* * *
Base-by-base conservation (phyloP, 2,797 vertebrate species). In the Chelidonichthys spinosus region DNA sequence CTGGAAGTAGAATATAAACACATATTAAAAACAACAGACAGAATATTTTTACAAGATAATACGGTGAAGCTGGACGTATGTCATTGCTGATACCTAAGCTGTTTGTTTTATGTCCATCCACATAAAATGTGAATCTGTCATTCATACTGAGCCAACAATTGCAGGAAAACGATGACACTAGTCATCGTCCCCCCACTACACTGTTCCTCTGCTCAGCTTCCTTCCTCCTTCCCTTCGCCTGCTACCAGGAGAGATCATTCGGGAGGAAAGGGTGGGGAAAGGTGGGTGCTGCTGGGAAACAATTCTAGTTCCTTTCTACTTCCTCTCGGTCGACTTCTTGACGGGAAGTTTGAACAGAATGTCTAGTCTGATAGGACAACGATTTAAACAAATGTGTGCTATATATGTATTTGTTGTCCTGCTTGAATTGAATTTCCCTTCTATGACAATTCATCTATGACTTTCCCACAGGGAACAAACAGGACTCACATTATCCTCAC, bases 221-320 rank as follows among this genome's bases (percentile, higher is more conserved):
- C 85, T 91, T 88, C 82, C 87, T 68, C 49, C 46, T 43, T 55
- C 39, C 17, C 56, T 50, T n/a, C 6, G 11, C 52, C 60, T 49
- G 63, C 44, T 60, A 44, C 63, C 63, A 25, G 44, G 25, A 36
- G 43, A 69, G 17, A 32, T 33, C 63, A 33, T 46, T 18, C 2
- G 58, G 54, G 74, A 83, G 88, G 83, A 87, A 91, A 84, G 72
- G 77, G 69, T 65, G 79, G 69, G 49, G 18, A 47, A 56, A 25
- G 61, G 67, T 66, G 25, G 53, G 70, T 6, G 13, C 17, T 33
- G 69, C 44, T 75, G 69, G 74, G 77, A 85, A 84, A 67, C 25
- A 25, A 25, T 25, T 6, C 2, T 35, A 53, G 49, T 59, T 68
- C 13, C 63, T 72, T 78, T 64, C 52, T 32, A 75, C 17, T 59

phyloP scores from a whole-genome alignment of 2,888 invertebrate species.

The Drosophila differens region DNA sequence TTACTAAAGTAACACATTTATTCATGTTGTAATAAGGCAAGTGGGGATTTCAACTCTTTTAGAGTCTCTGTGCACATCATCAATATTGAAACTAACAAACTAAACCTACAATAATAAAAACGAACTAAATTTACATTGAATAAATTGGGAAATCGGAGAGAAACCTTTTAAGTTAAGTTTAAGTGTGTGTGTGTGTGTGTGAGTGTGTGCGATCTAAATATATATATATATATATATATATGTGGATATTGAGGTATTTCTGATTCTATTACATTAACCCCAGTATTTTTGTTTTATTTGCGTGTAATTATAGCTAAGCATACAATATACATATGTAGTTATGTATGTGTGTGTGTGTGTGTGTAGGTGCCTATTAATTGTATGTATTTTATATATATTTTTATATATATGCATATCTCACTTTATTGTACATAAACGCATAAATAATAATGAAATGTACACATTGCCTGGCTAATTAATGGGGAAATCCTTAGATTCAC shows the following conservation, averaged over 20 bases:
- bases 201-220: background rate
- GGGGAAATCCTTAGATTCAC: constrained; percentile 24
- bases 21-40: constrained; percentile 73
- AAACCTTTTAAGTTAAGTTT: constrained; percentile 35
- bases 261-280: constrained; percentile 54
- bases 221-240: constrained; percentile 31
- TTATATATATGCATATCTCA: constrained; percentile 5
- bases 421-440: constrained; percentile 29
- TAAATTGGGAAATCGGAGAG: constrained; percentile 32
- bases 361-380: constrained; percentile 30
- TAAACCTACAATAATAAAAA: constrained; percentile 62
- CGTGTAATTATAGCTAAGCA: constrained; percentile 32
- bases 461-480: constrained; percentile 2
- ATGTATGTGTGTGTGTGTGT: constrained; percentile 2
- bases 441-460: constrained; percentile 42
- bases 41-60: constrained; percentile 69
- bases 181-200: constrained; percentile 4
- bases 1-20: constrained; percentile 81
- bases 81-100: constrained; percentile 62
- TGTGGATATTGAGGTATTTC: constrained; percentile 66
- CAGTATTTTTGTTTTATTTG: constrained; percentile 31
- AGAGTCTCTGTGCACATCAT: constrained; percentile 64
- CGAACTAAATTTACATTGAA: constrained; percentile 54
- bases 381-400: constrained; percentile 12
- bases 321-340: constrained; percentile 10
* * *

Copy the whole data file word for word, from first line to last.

Base-by-base conservation (phyloP, 2,797 vertebrate species). In the Chelidonichthys spinosus region DNA sequence CTGGAAGTAGAATATAAACACATATTAAAAACAACAGACAGAATATTTTTACAAGATAATACGGTGAAGCTGGACGTATGTCATTGCTGATACCTAAGCTGTTTGTTTTATGTCCATCCACATAAAATGTGAATCTGTCATTCATACTGAGCCAACAATTGCAGGAAAACGATGACACTAGTCATCGTCCCCCCACTACACTGTTCCTCTGCTCAGCTTCCTTCCTCCTTCCCTTCGCCTGCTACCAGGAGAGATCATTCGGGAGGAAAGGGTGGGGAAAGGTGGGTGCTGCTGGGAAACAATTCTAGTTCCTTTCTACTTCCTCTCGGTCGACTTCTTGACGGGAAGTTTGAACAGAATGTCTAGTCTGATAGGACAACGATTTAAACAAATGTGTGCTATATATGTATTTGTTGTCCTGCTTGAATTGAATTTCCCTTCTATGACAATTCATCTATGACTTTCCCACAGGGAACAAACAGGACTCACATTATCCTCAC, bases 221-320 rank as follows among this genome's bases (percentile, higher is more conserved):
- C 85, T 91, T 88, C 82, C 87, T 68, C 49, C 46, T 43, T 55
- C 39, C 17, C 56, T 50, T n/a, C 6, G 11, C 52, C 60, T 49
- G 63, C 44, T 60, A 44, C 63, C 63, A 25, G 44, G 25, A 36
- G 43, A 69, G 17, A 32, T 33, C 63, A 33, T 46, T 18, C 2
- G 58, G 54, G 74, A 83, G 88, G 83, A 87, A 91, A 84, G 72
- G 77, G 69, T 65, G 79, G 69, G 49, G 18, A 47, A 56, A 25
- G 61, G 67, T 66, G 25, G 53, G 70, T 6, G 13, C 17, T 33
- G 69, C 44, T 75, G 69, G 74, G 77, A 85, A 84, A 67, C 25
- A 25, A 25, T 25, T 6, C 2, T 35, A 53, G 49, T 59, T 68
- C 13, C 63, T 72, T 78, T 64, C 52, T 32, A 75, C 17, T 59

phyloP scores from a whole-genome alignment of 2,888 invertebrate species.

The Drosophila differens region DNA sequence TTACTAAAGTAACACATTTATTCATGTTGTAATAAGGCAAGTGGGGATTTCAACTCTTTTAGAGTCTCTGTGCACATCATCAATATTGAAACTAACAAACTAAACCTACAATAATAAAAACGAACTAAATTTACATTGAATAAATTGGGAAATCGGAGAGAAACCTTTTAAGTTAAGTTTAAGTGTGTGTGTGTGTGTGTGAGTGTGTGCGATCTAAATATATATATATATATATATATATGTGGATATTGAGGTATTTCTGATTCTATTACATTAACCCCAGTATTTTTGTTTTATTTGCGTGTAATTATAGCTAAGCATACAATATACATATGTAGTTATGTATGTGTGTGTGTGTGTGTGTAGGTGCCTATTAATTGTATGTATTTTATATATATTTTTATATATATGCATATCTCACTTTATTGTACATAAACGCATAAATAATAATGAAATGTACACATTGCCTGGCTAATTAATGGGGAAATCCTTAGATTCAC shows the following conservation, averaged over 20 bases:
- bases 201-220: background rate
- GGGGAAATCCTTAGATTCAC: constrained; percentile 24
- bases 21-40: constrained; percentile 73
- AAACCTTTTAAGTTAAGTTT: constrained; percentile 35
- bases 261-280: constrained; percentile 54
- bases 221-240: constrained; percentile 31
- TTATATATATGCATATCTCA: constrained; percentile 5
- bases 421-440: constrained; percentile 29
- TAAATTGGGAAATCGGAGAG: constrained; percentile 32
- bases 361-380: constrained; percentile 30
- TAAACCTACAATAATAAAAA: constrained; percentile 62
- CGTGTAATTATAGCTAAGCA: constrained; percentile 32
- bases 461-480: constrained; percentile 2
- ATGTATGTGTGTGTGTGTGT: constrained; percentile 2
- bases 441-460: constrained; percentile 42
- bases 41-60: constrained; percentile 69
- bases 181-200: constrained; percentile 4
- bases 1-20: constrained; percentile 81
- bases 81-100: constrained; percentile 62
- TGTGGATATTGAGGTATTTC: constrained; percentile 66
- CAGTATTTTTGTTTTATTTG: constrained; percentile 31
- AGAGTCTCTGTGCACATCAT: constrained; percentile 64
- CGAACTAAATTTACATTGAA: constrained; percentile 54
- bases 381-400: constrained; percentile 12
- bases 321-340: constrained; percentile 10